'Saturday Night Live': Robert De Niro gets help from Ben Stiller
A WikiLeaks meets TMZ opening sketch is actually more clever than the opening monologue, which basically pretends that De Niro knows nothing about New York, but gets really angry in a mob-style way when he's corrected. It's kind of a weak premise, but like everything else in this episode, the more the bit wears on the sillier it becomes.
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"The Abacus Conundrum"
In this commercial spoof, De Niro plays Harlan Kane, a Robert Ludlum-esque author whose book jackets take up most of the screentime. The ridiculous titles such as "The Godiva Gyroscope" and others following the Ludlum style -- including one with Pokemon -- must have been fun to throw together in the writers' room. As for the quality of the books, Kane says, "I don't know. People keep reading them."
"What Up With That?"
Probably not the strongest installment, but there's the tried and true musical interludes all the same, and we want to give Jason Sudeikis an Emmy just for his Running Man and NKOTB moves in the background. Ignoring the monologue, this is the first of three sketches in which De Niro plays a version of himself. Robin Williams sits in the second chair and has a few good lines as well.
De Niro tries to speak, but whenever the band starts to keep time, gearing up for another song, he shuts down and calls them rude. Deandre Cole ( Kenan Thompson) won't be silenced though, so the expected interruptions occur. Highlights: Dancing with Boba Fett and an Oompa Loompa; Mothra arrives and is told to "Stay away from the porch light"; Lindsey Buckingham ( Bill Hader) gets a gift; Williams: "I'm just tweeting what a great time I didn't have."
"From the Garden With Mr. Produce"
Painful skit. De Niro's produce TV chef personality keeps getting undermined by his petulant college-aged son Anthony ( Andy Samberg) and there's rather tepid squabbling going on.
Digital short - "Party at Mr. Bernard's"
De Niro literally has nothing to do but lie there in this spoof of (as if it needed one) "Weekend at Bernie's." Two loser party guys find that Mr. Bernard has died, but since the guests are arriving any minute for their beach house party, they dress him up to pretend he's alive. All goes horribly awry though when the guests see through the ruse like any normal people would.
Seth Meyers does his thing well, especially when he tries out three different scripts for a news story about a man marrying his five-year-old dog: "Now that he's married to her, good luck getting her to roll over." Of the guest stars, the Broadway musical "Spider-Man" understudy ( Paul Brittain or Taran Killam?) is the best, even better than the fake Kardashians. Suspended upside down from the ceiling, the physical aspect actually helps. Best part is when he asks Seth for an upside-down Spider-Man kiss. "You be Mary Jane. Hook up the smooch," he ask as his swings, pendulum-like and puckers up every time he nears. The reaction is priceless.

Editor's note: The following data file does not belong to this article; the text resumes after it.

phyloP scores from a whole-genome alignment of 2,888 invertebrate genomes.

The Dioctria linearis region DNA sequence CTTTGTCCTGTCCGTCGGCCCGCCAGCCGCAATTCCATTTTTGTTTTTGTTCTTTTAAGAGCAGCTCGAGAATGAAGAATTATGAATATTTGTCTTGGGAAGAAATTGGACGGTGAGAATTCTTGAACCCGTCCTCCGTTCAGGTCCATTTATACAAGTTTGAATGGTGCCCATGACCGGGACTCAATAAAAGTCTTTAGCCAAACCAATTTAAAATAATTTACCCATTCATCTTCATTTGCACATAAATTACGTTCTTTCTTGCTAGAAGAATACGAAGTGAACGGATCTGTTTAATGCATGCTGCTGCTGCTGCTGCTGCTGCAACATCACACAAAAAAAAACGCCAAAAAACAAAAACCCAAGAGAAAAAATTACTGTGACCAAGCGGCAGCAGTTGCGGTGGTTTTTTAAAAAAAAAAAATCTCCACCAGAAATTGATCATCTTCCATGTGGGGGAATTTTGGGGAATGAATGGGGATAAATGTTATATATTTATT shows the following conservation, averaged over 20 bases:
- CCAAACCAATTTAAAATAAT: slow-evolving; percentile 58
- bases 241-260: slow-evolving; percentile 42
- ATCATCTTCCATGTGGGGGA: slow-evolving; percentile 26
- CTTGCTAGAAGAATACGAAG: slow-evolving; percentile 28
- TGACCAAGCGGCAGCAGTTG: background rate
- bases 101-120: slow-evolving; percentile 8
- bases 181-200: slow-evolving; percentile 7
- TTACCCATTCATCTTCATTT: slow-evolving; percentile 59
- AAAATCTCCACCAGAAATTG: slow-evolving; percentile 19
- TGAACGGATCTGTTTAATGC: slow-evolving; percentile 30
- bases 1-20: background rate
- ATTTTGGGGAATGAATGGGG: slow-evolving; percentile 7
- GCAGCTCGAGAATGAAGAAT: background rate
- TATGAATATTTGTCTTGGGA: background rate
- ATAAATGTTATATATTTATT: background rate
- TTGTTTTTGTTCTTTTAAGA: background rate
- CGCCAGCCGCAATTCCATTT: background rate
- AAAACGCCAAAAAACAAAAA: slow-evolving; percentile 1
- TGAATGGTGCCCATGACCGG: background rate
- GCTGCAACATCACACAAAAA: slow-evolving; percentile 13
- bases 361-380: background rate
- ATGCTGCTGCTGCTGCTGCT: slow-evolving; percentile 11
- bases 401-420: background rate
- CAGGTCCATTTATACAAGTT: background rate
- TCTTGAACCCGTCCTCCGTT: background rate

"Little Fockers Set Visit"
Little Keith ( Bobby Moynihan) can't believe he's on the "Little Fockers" set (wow!) and ate from craft services (wow!) and looked through the camera viewfinder (wow!). But when De Niro (playing himself yet again) arrives, Keith could care less. In fact, he's kind of antagonistic. When De Niro tells him that the makeup guy's job is to make him look good, Keith's response is "Where was he when you made 'Analyze That'?" Ouch. A surprise guest appearance by Ben Stiller brings the skit home.
Diddy is oddly enough, one of the funnier elements in the bizarre skit. Samberg comes in as a hook specialist to doctor up Diddy's latest album, but the Blizzard Man kind of blows (get it?). It's De Niro in drag as Bizzard Man's busty mom that adds that extra element to send the whole thing off the deep end. Have we been eating 'shrooms? His delivery of lines like "Bitch gotta stay dipped" is kind of hilarious, and we gotta give props to Diddy hitting on him (her) and declaring, "If you weren't my man's mom, I'd tear that ass up."
"La Rivista Della Televisione"
We love Bill Hader as this Italian host Vinny, mainly because of his smarmy expressions and endless spouting of Italian-sounding nonsense. De Niro plays himself getting interviewed, and the jokes are pretty standard at first. A trick to make him utter the famous "Taxi Driver" line is kind of hilarious. We want to shake the person's hand who decided to bring on the deer from "The Deer Hunter," only to have him killed. There's just so much gold in that whole deer bit.
"Bosley Hair Restoration"
Baldness has a new source of replacement hair follicles, the "mezzanine." If you can't figure out what that is, well, let's just say it's a coarser, frizzier hair from another part of your body. It's all in the visual humor and ick factor for this one. Well done.
Sudeikis and Samberg are desperate for a drink, but the bartender ignores them. "Who do I have to screw to get a drink around here?" Turns out it's a grey-haired De Niro who "kind of looks like Gandalf" in a bathrobe. Oddly enough, both men subject themselves to the task instead of just moving on to another bar. Once again, Stiller makes a cameo at the end. A comment about his "gorgeous eyes" and the descent into silliness and giggling redeems this skit.
One more bonus: "I, Hippie." Just watch:
Did you enjoy De Niro on "SNL"?